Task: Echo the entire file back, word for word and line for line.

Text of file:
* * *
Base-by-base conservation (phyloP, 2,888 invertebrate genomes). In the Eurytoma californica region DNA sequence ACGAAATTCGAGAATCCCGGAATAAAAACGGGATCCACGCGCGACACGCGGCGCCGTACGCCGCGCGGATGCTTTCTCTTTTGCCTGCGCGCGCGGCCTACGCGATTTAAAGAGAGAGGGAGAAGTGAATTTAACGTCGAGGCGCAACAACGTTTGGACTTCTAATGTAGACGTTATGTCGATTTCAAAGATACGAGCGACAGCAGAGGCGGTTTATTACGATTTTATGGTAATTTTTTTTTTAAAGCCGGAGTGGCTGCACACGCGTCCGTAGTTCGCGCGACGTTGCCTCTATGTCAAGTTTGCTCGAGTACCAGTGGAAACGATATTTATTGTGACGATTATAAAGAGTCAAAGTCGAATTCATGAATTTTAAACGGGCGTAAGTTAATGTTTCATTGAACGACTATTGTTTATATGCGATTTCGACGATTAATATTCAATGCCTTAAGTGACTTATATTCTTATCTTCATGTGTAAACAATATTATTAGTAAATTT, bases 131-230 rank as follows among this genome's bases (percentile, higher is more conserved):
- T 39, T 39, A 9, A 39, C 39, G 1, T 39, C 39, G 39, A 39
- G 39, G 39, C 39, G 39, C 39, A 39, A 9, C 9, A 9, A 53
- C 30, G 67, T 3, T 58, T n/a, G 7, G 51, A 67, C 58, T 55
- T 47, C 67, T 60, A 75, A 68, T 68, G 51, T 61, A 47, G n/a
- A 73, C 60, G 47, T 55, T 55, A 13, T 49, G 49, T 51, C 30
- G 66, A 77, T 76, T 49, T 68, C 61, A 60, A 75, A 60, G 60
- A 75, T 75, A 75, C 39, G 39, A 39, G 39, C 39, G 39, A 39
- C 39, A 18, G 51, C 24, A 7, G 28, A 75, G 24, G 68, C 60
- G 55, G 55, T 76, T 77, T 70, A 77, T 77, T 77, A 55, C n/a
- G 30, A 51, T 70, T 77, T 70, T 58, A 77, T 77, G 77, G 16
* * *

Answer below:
Base-by-base conservation (phyloP, 2,888 invertebrate genomes). In the Eurytoma californica region DNA sequence ACGAAATTCGAGAATCCCGGAATAAAAACGGGATCCACGCGCGACACGCGGCGCCGTACGCCGCGCGGATGCTTTCTCTTTTGCCTGCGCGCGCGGCCTACGCGATTTAAAGAGAGAGGGAGAAGTGAATTTAACGTCGAGGCGCAACAACGTTTGGACTTCTAATGTAGACGTTATGTCGATTTCAAAGATACGAGCGACAGCAGAGGCGGTTTATTACGATTTTATGGTAATTTTTTTTTTAAAGCCGGAGTGGCTGCACACGCGTCCGTAGTTCGCGCGACGTTGCCTCTATGTCAAGTTTGCTCGAGTACCAGTGGAAACGATATTTATTGTGACGATTATAAAGAGTCAAAGTCGAATTCATGAATTTTAAACGGGCGTAAGTTAATGTTTCATTGAACGACTATTGTTTATATGCGATTTCGACGATTAATATTCAATGCCTTAAGTGACTTATATTCTTATCTTCATGTGTAAACAATATTATTAGTAAATTT, bases 131-230 rank as follows among this genome's bases (percentile, higher is more conserved):
- T 39, T 39, A 9, A 39, C 39, G 1, T 39, C 39, G 39, A 39
- G 39, G 39, C 39, G 39, C 39, A 39, A 9, C 9, A 9, A 53
- C 30, G 67, T 3, T 58, T n/a, G 7, G 51, A 67, C 58, T 55
- T 47, C 67, T 60, A 75, A 68, T 68, G 51, T 61, A 47, G n/a
- A 73, C 60, G 47, T 55, T 55, A 13, T 49, G 49, T 51, C 30
- G 66, A 77, T 76, T 49, T 68, C 61, A 60, A 75, A 60, G 60
- A 75, T 75, A 75, C 39, G 39, A 39, G 39, C 39, G 39, A 39
- C 39, A 18, G 51, C 24, A 7, G 28, A 75, G 24, G 68, C 60
- G 55, G 55, T 76, T 77, T 70, A 77, T 77, T 77, A 55, C n/a
- G 30, A 51, T 70, T 77, T 70, T 58, A 77, T 77, G 77, G 16